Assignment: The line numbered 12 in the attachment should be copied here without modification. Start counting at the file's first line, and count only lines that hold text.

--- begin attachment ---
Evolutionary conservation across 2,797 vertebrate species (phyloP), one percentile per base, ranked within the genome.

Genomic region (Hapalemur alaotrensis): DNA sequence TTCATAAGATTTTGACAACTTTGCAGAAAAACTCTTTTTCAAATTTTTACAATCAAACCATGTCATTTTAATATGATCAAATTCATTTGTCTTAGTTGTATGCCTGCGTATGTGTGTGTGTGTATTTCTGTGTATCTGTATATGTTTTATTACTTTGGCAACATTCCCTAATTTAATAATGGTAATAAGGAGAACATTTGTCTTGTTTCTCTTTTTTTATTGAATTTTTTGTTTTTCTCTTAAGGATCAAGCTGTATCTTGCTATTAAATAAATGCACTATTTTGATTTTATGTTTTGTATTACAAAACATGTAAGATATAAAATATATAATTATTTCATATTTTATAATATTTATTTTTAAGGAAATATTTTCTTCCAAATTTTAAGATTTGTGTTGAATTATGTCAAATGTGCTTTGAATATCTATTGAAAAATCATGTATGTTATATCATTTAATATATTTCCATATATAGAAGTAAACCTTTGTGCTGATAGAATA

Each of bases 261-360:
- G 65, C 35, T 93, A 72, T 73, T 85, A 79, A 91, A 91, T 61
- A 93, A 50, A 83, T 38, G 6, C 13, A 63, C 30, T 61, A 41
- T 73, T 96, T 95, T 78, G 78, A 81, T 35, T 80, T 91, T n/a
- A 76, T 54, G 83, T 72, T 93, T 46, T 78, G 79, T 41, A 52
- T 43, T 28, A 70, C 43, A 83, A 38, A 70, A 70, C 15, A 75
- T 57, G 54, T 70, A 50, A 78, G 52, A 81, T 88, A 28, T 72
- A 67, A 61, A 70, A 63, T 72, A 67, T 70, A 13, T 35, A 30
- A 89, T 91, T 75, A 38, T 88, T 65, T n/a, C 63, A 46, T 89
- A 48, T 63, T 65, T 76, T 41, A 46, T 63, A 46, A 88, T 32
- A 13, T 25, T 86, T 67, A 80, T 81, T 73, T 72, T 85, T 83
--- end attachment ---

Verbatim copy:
- A 48, T 63, T 65, T 76, T 41, A 46, T 63, A 46, A 88, T 32